Health officials say a person who has tested positive for COVID-19 went to the Dakota Tipi Gaming Centre while symptomatic for three straight days last week.
The province is warning that means there is a potential for exposure to the virus for anyone who was at the gaming centre on July 17, 18 and 19.
The person went to the gaming centre at different times during the day and evening on all three days, according to a release from the health department late Friday.
The province says case is not a current resident of Dakota Tipi First Nation and is not known to have visited any other public locations in the community, located south of Portage la Prairie, roughly 86 km west of Winnipeg.
Anyone who was at the gaming centre during the specified times is not required to self-isolate, the province says, but they should self-monitor for COVID-19 symptoms and self-isolate and get tested, should symptoms develop.
The province says people considered close contacts of a COVID-19 case will be contacted by public health officials.
Manitoba reported nine new cases of COVID-19 Friday, bringing the province’s total number of lab-confirmed and probable cases reported since March to 384.
There are currently 58 known active cases, including two who are in intensive care with the virus, and 319 are reported to have recovered.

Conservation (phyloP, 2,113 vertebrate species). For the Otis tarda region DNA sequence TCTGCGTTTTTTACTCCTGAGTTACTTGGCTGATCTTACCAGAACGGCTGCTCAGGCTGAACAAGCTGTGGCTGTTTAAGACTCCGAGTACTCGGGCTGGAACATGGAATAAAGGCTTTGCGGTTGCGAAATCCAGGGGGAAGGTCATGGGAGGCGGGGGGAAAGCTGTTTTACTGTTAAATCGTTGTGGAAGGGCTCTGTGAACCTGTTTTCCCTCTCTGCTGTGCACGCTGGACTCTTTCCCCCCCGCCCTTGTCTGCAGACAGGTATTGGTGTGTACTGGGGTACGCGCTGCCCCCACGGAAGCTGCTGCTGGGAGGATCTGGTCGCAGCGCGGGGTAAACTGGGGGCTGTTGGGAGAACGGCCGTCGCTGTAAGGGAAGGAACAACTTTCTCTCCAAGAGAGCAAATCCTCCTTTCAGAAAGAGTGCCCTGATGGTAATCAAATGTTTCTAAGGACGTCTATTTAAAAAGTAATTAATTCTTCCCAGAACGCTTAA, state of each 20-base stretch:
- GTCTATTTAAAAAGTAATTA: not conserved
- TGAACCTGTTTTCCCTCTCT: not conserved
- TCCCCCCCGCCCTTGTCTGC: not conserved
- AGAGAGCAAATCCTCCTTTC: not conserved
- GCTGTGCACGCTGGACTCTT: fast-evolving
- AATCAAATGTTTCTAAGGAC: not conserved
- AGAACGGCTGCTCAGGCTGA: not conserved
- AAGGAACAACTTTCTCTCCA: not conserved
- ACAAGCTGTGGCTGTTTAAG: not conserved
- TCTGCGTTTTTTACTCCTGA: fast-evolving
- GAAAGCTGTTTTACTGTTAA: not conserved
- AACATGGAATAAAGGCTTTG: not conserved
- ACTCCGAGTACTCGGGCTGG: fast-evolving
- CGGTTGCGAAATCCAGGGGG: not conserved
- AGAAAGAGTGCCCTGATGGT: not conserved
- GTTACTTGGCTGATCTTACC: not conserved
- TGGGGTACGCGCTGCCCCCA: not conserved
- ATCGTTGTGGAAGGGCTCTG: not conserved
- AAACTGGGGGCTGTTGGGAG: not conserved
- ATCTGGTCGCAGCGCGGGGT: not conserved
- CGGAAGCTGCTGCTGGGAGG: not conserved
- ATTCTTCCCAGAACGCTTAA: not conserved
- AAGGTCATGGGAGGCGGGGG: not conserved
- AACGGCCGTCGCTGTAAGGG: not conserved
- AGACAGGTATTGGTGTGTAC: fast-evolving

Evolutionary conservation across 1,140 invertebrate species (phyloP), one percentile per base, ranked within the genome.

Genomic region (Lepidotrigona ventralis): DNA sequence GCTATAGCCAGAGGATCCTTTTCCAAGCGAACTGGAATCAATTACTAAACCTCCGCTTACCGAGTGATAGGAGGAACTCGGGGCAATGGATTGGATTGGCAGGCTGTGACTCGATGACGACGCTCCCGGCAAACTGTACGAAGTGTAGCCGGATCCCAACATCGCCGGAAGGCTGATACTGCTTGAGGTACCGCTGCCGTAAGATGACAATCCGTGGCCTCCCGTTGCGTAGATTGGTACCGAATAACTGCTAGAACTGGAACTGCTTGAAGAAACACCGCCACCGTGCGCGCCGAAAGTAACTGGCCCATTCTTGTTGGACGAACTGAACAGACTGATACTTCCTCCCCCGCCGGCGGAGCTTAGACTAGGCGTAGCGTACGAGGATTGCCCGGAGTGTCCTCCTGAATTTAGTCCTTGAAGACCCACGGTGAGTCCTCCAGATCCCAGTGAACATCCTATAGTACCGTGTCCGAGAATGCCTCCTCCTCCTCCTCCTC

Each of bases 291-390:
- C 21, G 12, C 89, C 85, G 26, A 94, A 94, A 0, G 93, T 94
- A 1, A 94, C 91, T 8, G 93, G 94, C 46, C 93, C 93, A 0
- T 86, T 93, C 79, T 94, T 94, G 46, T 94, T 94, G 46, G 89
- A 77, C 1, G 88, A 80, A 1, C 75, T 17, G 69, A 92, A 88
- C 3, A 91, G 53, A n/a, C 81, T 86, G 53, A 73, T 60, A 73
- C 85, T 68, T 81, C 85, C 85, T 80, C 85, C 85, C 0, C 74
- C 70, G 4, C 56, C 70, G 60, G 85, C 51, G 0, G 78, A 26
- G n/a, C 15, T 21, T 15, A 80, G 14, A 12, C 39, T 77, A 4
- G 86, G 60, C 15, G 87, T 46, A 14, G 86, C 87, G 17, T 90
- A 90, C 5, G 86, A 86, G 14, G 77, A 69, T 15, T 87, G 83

The number of Manitobans who have died from COVID-19 remains at seven.
Questions about COVID-19? Here are some things you need to know:
Symptoms can include fever, cough and difficulty breathing — very similar to a cold or flu. Some people can develop a more severe illness. People most at risk of this include older adults and people with severe chronic medical conditions like heart, lung or kidney disease. If you develop symptoms, contact public health authorities.
To prevent the virus from spreading, experts recommend frequent handwashing and coughing into your sleeve. They also recommend minimizing contact with others, staying home as much as possible and maintaining a distance of two metres from other people if you go out. In situations where you can’t keep a safe distance from others, public health officials recommend the use of a non-medical face mask or covering to prevent spreading the respiratory droplets that can carry the virus. In some provinces and municipalities across the country, masks or face coverings are now mandatory in indoor public spaces.
For full COVID-19 coverage from Global News, click here.